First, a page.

Cloudflare detected and stopped a huge distributed denial-of-service (DDoS) attack on a cryptocurrency platform earlier this month.
A DDoS attack floods a server, service, or network with enough traffic to disrupt it, making it unavailable to users. More recently, DDoS attacks have been leveraging exploited computer systems, or bots, to send a surge of traffic at its target. That makes them harder to detect because all the traffic isn’t coming from one IP or geographic location.
Cloudflare did not identify the targeted crypto platform, saying only that it was a “crypto launchpad” used to identify decentralized finance (DeFi) projects for potential investors.
The attack, which attempted to inundate the crypto launchpad with 15.3 million requests per second, is one of the largest HTTPS DDoS attacks on record, according to Cloudflare.
HTTP, or hypertext transfer protocol, is used to send data between web servers and websites. HTTPS is a newer, more secure version of the HTTP protocol that encrypts the sent data and offers more security.
Cloudflare product manager Omer Yoachimik and systems engineer Julien Desgats explained in a blog that HTTPS DDoS attacks require more computing power to execute than HTTP-centric attacks.
The attempted attack on a crypto launchpad used a botnet with upwards of 6,000 unique bots.
“It originated from 112 countries around the world,” Yoachimik and Desgats wrote on the Cloudflare blog. “Almost 15% of the attack traffic originated from Indonesia, followed by Russia, Brazil, India, Colombia, and the United States.”
The Cloudflare researchers said they’ve been tracking the botnet that launched the attack, but did not identify it or the crypto launchpad that it targeted.
DDoS attacks on the rise
Botnet DDoS attacks, which leverage large networks of exploited machines, have been on the rise.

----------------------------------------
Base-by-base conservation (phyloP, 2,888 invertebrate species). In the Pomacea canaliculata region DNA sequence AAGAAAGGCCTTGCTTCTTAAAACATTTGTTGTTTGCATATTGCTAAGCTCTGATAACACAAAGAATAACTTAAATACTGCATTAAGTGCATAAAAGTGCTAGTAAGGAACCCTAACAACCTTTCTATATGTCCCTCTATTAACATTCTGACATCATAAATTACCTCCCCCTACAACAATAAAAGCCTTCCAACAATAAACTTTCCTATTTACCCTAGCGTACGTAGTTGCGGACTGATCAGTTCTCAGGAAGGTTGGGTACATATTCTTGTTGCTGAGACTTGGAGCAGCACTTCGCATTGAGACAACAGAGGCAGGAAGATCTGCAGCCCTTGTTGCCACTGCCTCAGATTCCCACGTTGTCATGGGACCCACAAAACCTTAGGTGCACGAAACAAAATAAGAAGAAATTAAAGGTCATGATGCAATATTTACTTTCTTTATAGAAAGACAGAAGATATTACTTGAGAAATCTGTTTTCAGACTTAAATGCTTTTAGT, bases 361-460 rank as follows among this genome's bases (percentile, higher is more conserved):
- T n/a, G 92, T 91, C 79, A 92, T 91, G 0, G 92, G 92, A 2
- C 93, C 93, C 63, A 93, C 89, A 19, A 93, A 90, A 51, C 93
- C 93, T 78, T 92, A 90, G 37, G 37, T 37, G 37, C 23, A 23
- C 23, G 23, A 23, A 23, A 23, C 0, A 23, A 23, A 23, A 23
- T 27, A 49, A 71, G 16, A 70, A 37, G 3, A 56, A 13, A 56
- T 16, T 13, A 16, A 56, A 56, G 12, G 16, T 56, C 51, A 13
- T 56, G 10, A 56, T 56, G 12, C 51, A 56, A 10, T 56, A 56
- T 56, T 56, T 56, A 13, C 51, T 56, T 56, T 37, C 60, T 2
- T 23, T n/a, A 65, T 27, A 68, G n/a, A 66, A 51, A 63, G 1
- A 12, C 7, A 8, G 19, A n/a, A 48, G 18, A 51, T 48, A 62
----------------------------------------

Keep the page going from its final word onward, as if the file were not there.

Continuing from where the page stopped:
That’s due, in part, to the sheer number of devices now connected to the internet, which can become targets of malware, turning them into bots.
“The torrent of poorly secured IoT devices entering the market each month is fueling the DDoS fire—doubling or tripling the number of exploitable devices each year, with many of them with high-speed internet connectivity and running full-stack Linux,” Nokia Deepfield co-founder Craig Labovitz wrote in February. “Not only are DDoS attacks larger, but they are also significantly more challenging to detect and mitigate.”
DDoS attacks have long been a problem for crypto sites.
In late 2017, amid the ICO boom, Cloudflare noted a spike in DDoS attacks, saying several cryptocurrency exchanges had been targeted.
In 2020, Bitfinex, OKEx, and BitMEX all suffered back-to-back DDoS attacks.
In the same year, Binance CEO Changpeng Zhao blamed rival exchanges for a DDoS attack, causing “some lag and interruption of network access.”
Most recently, Solana blamed a DDoS attack for a 17-hour network outage in September that caused the price of its native token, SOL, to fall by 18%.
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